When customers sell demand response into a regional capacity market (such as PJM’s Reliability Pricing Model, known as the RPM), how much credit should they earn for agreeing to curtail demand and...
Trading on Carbon: How Markets Will Save the World
Utilities should plan for U.S.-wide CO2 emissions restrictions that will be more effective than state efforts.
shutting down carbon inefficient methods of power production. 8
Setting the allocation mechanism for a U.S.-based ETS will have major strategic implications for regulated companies. Companies first must determine the baseline that will position them to gain maximum economic value as compared with competitors. Each company then will lobby for the baseline that is most favorable for its current and planned operations. We expect that the power-generation industry will be divided based on fuel-mix profile. The industry will be divided primarily between heavy coal users and light coal users. Heavy coal users, like AEP and Duke, will lobby for an “as is” allocation based on historic emission profiles. This means that coal plants will get significantly more CECs/MW output than would other types of plants. Light/non-coal users, such as PG&E, will lobby for an “efficiency” allocation based on CO 2 efficiency (CO 2/MW). This means that operators of coal plants may not be allocated their required number of CECs, and may have to buy CECs from operators that may be allocated more credits than they need.
Furthermore, companies that already have made significant investments in CO 2 abatement technology (including fuel switching and plant shutdowns) will lobby to get credit for past “investments.” Regulators will need to signal that they will consider past investment in abatement when determining an allocation mechanism. To not consider past investment would cause companies to delay abatement options until the allocation mechanism has been set. We expect that regulators will also be sensitive to the significant amount of money utilities already have spent on SOx and NOx abatement to meet the Phase II reductions mandated in the 1990 Clean Air Act. Cost of CO 2 cap-and-trade will be borne by the same companies that faced the greatest costs under the SOx and NOx programs. Regulators probably will account for this by giving companies a longer timeframe to come into compliance.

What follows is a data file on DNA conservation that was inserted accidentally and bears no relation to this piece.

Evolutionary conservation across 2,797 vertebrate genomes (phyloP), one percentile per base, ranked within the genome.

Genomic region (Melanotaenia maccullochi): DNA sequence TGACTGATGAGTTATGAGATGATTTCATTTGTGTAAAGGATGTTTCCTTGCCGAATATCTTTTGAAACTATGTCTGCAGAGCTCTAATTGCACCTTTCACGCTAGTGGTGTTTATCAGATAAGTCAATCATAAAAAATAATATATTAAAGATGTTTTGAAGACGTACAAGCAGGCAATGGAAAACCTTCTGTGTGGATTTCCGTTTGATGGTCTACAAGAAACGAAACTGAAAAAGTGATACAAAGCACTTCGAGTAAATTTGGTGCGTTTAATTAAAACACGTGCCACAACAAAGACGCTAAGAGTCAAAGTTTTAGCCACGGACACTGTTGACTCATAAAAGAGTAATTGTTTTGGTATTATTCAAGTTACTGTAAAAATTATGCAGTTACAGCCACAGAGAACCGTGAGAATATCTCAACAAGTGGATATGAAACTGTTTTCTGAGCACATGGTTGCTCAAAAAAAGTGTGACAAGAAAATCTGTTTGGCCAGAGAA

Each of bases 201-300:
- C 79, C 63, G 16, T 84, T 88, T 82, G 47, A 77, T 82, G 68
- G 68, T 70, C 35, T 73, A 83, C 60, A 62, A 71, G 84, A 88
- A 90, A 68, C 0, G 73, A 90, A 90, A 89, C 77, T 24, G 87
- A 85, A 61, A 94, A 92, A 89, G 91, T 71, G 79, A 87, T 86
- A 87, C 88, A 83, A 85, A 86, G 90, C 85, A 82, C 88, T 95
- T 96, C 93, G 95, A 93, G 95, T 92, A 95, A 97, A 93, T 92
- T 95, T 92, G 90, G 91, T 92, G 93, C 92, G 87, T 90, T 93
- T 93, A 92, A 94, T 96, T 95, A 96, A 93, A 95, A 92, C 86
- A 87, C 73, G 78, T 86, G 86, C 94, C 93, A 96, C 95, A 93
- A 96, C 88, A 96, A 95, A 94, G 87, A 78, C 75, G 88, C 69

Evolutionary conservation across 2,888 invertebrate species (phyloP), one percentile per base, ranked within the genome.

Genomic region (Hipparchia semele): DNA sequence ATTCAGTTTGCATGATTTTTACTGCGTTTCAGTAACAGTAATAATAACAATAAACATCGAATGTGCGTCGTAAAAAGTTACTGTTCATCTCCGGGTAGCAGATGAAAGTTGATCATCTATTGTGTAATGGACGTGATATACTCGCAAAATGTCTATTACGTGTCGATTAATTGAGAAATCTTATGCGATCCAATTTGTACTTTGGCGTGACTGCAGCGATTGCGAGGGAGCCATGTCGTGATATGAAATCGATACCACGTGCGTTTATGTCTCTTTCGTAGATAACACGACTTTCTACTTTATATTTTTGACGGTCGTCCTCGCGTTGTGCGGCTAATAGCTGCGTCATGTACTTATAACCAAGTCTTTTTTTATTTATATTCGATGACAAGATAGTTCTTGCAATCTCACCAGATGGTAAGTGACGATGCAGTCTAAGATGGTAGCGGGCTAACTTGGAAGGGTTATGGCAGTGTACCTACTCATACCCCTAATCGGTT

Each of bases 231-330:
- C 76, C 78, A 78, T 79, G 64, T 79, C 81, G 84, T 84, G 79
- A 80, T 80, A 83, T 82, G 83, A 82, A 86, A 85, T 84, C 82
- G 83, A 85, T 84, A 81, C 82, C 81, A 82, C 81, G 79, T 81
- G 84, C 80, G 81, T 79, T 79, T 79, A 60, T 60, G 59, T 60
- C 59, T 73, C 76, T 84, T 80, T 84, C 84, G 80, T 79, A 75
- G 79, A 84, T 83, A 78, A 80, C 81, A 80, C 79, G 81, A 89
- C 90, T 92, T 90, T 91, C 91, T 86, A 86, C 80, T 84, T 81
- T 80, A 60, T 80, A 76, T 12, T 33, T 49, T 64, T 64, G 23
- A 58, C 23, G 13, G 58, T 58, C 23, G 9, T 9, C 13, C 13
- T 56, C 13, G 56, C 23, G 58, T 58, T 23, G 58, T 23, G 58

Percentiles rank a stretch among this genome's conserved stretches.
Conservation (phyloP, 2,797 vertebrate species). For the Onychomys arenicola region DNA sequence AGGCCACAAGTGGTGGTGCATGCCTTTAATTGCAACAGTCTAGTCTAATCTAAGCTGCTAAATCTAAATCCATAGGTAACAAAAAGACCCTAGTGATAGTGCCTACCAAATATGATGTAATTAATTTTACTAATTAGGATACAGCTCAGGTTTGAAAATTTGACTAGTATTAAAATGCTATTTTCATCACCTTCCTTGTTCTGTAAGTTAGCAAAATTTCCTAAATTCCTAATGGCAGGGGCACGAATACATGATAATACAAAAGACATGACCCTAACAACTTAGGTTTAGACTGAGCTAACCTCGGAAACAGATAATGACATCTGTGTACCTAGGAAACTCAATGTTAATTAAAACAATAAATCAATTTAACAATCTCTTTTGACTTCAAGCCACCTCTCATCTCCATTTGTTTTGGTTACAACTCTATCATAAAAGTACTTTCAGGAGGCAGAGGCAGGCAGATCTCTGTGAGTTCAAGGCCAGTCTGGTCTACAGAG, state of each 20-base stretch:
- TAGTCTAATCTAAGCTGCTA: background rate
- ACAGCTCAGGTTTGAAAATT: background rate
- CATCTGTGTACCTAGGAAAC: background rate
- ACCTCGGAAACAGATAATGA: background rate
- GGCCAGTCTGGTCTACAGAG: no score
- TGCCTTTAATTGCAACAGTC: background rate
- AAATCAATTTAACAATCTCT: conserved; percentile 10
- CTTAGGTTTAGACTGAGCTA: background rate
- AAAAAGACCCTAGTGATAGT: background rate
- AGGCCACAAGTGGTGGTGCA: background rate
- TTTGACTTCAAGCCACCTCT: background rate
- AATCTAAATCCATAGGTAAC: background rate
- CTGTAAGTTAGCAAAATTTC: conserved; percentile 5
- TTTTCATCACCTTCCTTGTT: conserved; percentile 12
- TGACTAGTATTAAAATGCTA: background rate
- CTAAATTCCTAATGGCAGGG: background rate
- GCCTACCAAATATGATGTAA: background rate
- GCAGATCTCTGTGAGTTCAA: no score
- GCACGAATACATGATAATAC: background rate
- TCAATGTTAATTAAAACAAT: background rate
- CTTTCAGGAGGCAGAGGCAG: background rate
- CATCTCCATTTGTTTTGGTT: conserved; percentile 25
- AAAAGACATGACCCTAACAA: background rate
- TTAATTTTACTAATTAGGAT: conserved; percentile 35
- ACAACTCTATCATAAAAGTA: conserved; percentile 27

Another issue is how to allocate CECs to new plants. Since existing plants essentially will be given CECs, new facilities not allocated CECs will be at a significant cost disadvantage. Not allocating CECs to new plants would be a substantial barrier to entry and would keep newer, more energy-efficient plants from being built. For this reason, it is expected that new plants will be allocated, at no cost, at least a portion of their required emissions credits.
Monitoring and Reporting Regulations
Regulators must implement a system for compliance monitoring. The system must be substantially robust for all participants to have confidence that regulators can ensure compliance, manage data, and institute punishments for violators. These interests must be balanced to minimize costs associated with installing expensive and disruptive monitoring equipment. This becomes especially important as the ETS expands to cover smaller emitters, although at this stage it is unclear how small emitters will be monitored. 9
In addition, from an industry-wide perspective, implementation of any ETS scheme will act to increase production costs. To sustain profits, producers must have some ability to pass-through costs to customers. This is especially important for carbon-intensive producers. In this highly regulated